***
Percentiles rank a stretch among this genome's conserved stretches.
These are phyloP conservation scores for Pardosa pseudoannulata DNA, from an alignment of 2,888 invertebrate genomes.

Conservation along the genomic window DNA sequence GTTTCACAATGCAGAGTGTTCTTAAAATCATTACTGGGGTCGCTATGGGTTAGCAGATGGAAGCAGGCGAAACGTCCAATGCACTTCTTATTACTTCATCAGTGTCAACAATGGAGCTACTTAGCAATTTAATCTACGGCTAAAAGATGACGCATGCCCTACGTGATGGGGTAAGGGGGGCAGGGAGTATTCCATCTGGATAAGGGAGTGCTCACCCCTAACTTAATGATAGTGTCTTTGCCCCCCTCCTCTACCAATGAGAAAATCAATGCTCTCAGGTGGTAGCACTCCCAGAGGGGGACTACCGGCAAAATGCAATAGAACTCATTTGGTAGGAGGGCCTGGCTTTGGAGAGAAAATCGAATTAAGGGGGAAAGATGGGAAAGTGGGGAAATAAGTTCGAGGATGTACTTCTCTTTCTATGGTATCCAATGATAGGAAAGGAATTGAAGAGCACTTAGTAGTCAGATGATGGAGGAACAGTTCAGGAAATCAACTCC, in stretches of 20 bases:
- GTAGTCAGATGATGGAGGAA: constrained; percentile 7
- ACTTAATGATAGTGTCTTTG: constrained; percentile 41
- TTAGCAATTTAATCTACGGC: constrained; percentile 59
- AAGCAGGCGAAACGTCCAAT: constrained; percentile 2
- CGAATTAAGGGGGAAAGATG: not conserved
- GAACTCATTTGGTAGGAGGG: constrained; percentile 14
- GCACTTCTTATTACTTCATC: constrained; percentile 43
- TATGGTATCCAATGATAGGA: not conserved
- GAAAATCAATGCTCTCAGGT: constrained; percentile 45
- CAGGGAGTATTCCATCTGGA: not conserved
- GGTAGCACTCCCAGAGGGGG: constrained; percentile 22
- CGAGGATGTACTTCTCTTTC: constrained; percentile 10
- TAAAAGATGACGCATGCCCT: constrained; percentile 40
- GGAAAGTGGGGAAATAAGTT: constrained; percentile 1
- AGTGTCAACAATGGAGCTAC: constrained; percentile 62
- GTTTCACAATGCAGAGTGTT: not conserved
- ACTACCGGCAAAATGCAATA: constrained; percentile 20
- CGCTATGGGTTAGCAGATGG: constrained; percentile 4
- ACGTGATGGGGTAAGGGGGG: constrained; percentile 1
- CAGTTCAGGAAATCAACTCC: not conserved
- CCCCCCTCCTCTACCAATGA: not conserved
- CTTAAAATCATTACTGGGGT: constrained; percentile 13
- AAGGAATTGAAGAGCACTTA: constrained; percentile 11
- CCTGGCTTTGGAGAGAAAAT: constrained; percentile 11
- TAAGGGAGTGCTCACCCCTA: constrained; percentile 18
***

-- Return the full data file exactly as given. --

Percentiles rank a stretch among this genome's conserved stretches.
These are phyloP conservation scores for Pardosa pseudoannulata DNA, from an alignment of 2,888 invertebrate genomes.

Conservation along the genomic window DNA sequence GTTTCACAATGCAGAGTGTTCTTAAAATCATTACTGGGGTCGCTATGGGTTAGCAGATGGAAGCAGGCGAAACGTCCAATGCACTTCTTATTACTTCATCAGTGTCAACAATGGAGCTACTTAGCAATTTAATCTACGGCTAAAAGATGACGCATGCCCTACGTGATGGGGTAAGGGGGGCAGGGAGTATTCCATCTGGATAAGGGAGTGCTCACCCCTAACTTAATGATAGTGTCTTTGCCCCCCTCCTCTACCAATGAGAAAATCAATGCTCTCAGGTGGTAGCACTCCCAGAGGGGGACTACCGGCAAAATGCAATAGAACTCATTTGGTAGGAGGGCCTGGCTTTGGAGAGAAAATCGAATTAAGGGGGAAAGATGGGAAAGTGGGGAAATAAGTTCGAGGATGTACTTCTCTTTCTATGGTATCCAATGATAGGAAAGGAATTGAAGAGCACTTAGTAGTCAGATGATGGAGGAACAGTTCAGGAAATCAACTCC, in stretches of 20 bases:
- GTAGTCAGATGATGGAGGAA: constrained; percentile 7
- ACTTAATGATAGTGTCTTTG: constrained; percentile 41
- TTAGCAATTTAATCTACGGC: constrained; percentile 59
- AAGCAGGCGAAACGTCCAAT: constrained; percentile 2
- CGAATTAAGGGGGAAAGATG: not conserved
- GAACTCATTTGGTAGGAGGG: constrained; percentile 14
- GCACTTCTTATTACTTCATC: constrained; percentile 43
- TATGGTATCCAATGATAGGA: not conserved
- GAAAATCAATGCTCTCAGGT: constrained; percentile 45
- CAGGGAGTATTCCATCTGGA: not conserved
- GGTAGCACTCCCAGAGGGGG: constrained; percentile 22
- CGAGGATGTACTTCTCTTTC: constrained; percentile 10
- TAAAAGATGACGCATGCCCT: constrained; percentile 40
- GGAAAGTGGGGAAATAAGTT: constrained; percentile 1
- AGTGTCAACAATGGAGCTAC: constrained; percentile 62
- GTTTCACAATGCAGAGTGTT: not conserved
- ACTACCGGCAAAATGCAATA: constrained; percentile 20
- CGCTATGGGTTAGCAGATGG: constrained; percentile 4
- ACGTGATGGGGTAAGGGGGG: constrained; percentile 1
- CAGTTCAGGAAATCAACTCC: not conserved
- CCCCCCTCCTCTACCAATGA: not conserved
- CTTAAAATCATTACTGGGGT: constrained; percentile 13
- AAGGAATTGAAGAGCACTTA: constrained; percentile 11
- CCTGGCTTTGGAGAGAAAAT: constrained; percentile 11
- TAAGGGAGTGCTCACCCCTA: constrained; percentile 18